In the complex world of education, the Harvard EdCast keeps the focus simple: what makes a difference for learners, educators, parents, and our communities. The EdCast is a weekly podcast about the ideas that shape education, from early learning through college and career. We talk to teachers, researchers, policymakers, and leaders of schools and systems in the US and around the world — looking for positive approaches to the challenges and inequities in education. Through authentic conversation, we work to lower the barriers of education’s complexities so that everyone can understand.
The Harvard EdCast is produced by the Harvard Graduate School of Education and hosted by Jill Anderson. The opinions expressed are those of the guest alone, and not the Harvard Graduate School of Education.
The COVID Catch-up Challenge
Harvard Professor Tom Kane shares what research tells us about planning COVID catch-up efforts in response to pandemic learning loss.
Why We Need Asian American History in Schools
Stewart Kwoh talks about the need for Asian American history in the curriculum, how this can be done, and the challenges to making it a reality in education.
How We Can Better Support Refugees in Education
Associate Professor Sarah Dryden-Peterson talks about the ways we can better support refugee children and teachers in education around the world.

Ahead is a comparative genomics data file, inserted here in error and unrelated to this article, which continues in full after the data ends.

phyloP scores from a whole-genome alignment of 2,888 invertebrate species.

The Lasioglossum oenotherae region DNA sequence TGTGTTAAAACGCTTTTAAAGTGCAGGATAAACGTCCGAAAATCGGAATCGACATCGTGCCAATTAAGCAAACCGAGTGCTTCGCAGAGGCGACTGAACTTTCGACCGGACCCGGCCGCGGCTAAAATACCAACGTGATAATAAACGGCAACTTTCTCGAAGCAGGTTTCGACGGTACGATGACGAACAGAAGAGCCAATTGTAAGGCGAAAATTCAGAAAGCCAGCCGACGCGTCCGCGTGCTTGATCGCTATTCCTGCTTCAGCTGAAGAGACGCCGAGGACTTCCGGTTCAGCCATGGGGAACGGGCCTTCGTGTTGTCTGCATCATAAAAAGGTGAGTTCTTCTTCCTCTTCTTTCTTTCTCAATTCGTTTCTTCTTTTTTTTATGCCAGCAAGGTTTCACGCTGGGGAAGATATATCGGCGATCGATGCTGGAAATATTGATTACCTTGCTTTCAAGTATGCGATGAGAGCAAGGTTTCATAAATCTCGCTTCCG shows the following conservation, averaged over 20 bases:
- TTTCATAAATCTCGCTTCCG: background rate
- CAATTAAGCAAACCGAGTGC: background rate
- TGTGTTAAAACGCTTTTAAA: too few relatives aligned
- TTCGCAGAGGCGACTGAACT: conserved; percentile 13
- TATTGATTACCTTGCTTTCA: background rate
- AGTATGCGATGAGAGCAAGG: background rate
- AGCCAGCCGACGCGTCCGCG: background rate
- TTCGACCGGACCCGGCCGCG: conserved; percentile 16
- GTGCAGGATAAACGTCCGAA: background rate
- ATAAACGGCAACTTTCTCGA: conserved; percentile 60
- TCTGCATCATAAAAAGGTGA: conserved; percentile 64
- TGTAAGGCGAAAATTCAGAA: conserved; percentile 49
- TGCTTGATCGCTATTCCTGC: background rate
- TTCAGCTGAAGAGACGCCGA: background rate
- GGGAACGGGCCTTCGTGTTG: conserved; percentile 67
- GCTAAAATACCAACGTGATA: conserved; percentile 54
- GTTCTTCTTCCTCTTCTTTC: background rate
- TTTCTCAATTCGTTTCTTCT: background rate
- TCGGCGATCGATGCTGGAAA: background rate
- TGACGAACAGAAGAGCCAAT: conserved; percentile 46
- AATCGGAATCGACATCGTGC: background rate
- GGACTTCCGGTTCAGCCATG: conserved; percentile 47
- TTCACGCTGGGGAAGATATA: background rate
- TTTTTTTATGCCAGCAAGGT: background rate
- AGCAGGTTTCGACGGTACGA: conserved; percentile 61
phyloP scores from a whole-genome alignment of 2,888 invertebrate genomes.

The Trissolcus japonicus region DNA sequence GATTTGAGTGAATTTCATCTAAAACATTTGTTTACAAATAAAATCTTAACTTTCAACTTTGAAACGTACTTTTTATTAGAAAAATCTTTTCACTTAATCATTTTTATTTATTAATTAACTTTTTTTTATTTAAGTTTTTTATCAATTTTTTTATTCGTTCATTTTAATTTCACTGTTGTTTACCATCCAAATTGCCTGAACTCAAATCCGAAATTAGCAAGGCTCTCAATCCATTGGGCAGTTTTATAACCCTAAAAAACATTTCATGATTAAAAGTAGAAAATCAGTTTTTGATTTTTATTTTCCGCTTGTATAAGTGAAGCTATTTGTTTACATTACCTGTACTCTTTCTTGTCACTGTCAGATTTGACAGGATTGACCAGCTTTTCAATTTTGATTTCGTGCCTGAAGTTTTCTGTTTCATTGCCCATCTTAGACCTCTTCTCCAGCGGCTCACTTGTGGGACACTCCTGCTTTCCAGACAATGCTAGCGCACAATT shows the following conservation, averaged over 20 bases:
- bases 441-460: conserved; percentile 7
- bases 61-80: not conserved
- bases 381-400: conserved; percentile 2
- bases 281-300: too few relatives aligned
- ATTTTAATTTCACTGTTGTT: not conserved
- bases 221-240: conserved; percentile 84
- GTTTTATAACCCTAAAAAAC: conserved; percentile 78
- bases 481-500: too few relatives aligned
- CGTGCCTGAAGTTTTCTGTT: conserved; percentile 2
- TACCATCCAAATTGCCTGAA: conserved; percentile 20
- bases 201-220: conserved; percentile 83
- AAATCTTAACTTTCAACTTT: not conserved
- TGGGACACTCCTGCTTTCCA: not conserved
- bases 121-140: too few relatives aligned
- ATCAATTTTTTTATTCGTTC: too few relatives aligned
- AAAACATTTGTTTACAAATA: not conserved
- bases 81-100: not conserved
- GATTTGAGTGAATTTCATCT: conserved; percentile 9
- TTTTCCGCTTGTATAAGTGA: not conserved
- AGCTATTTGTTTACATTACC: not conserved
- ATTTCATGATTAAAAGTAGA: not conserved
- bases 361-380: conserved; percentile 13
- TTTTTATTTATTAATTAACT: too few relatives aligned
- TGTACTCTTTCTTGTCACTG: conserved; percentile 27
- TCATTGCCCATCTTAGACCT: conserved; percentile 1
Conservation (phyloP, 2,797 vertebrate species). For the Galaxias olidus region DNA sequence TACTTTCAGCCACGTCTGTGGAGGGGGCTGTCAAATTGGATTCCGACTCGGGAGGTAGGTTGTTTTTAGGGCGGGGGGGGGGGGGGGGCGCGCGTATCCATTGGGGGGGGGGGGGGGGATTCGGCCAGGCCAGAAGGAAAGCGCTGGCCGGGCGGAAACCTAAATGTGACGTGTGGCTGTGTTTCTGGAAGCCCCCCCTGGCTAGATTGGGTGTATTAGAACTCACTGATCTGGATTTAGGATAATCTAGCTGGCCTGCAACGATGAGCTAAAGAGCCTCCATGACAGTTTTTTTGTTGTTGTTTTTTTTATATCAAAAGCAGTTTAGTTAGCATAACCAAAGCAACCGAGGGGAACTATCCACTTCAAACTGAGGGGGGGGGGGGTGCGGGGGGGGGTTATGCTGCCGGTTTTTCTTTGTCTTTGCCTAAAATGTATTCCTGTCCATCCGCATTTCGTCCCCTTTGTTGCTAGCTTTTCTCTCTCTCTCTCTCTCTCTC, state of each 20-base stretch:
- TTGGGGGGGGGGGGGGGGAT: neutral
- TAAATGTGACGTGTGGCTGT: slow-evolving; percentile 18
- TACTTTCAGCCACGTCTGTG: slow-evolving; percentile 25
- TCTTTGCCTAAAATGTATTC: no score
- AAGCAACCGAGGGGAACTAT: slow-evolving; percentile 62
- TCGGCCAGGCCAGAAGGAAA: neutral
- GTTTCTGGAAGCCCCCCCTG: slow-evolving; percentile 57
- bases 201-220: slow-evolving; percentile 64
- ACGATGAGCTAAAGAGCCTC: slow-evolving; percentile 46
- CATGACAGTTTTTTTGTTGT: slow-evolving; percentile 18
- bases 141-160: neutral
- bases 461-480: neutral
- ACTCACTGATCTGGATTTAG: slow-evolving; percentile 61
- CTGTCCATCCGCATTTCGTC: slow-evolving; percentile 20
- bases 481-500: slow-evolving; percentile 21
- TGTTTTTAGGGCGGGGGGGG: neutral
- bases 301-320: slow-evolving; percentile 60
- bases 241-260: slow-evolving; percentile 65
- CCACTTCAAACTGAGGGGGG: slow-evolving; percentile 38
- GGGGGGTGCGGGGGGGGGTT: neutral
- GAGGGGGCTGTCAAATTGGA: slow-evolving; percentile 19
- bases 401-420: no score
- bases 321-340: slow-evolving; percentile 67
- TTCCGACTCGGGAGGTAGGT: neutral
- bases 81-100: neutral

What Global Innovations Changed Education During the Pandemic
Harvard Professor Fernando Reimers discusses what global innovations made an impact in education during the pandemic and whether education can sustain them.
Creating Educational Spaces Full of Joy and Justice
National Teacher of the Year Juliana Urtubey reflects on the importance of valuing all parts of a student’s identity and what that means for a teacher today.
What it Takes to Be a Great University
Harvard Professor Dick Light shares what sets a great university apart from an okay one.
Like the premise of the podcast but..
I just heard Mr Khan of Khan Academy tell us all what a best practice would be for systems and education online/distance right now... I need to say his thoughts are out of touch with most US public schools. His point was knowing teachers have many kids and little time they should consider for example taking a 60 minute period of time and turning it into multiple shorter sessions with fewer kids.. Most teachers in most systems have between 4&6 60minute sessions a day, and sometimes those have as many as 40 students... the math doesn’t work. Systems are firing right now not hiring, as tax revenue has plummeted and many states are reentering closedowns etc. his pontificating about best practices for kids and realizing we shouldn’t worry about hitting every curricular unit.. That has been the norm pre-covid in most places. How about some good advice like honest triage advice that will get us through this year. Shortcuts for explanations for kids that are at the top and ways distance learning actually can be done with special needs students. Actual in class techniques (when to mute, how to use chat functions, etc). This whole method is only disintegrating an already broken system and his company, while non-profit now or seemingly, stands to gain from the sudden need for online content. I would love to hear from actual K-12 educators in the trenches, many for the last 2 months.
Pandemic state testing
This episode was absolute garbage. Not only was it not compelling, it was convoluted and, frankly, absurd. Thinly veiled political shenanigans.
An essential listen for lifelong learners!
So grateful for the Harvard EdCast! No matter the topic, I gain actionable information from every episode. An incredible resource for administrators, educators, and parents alike!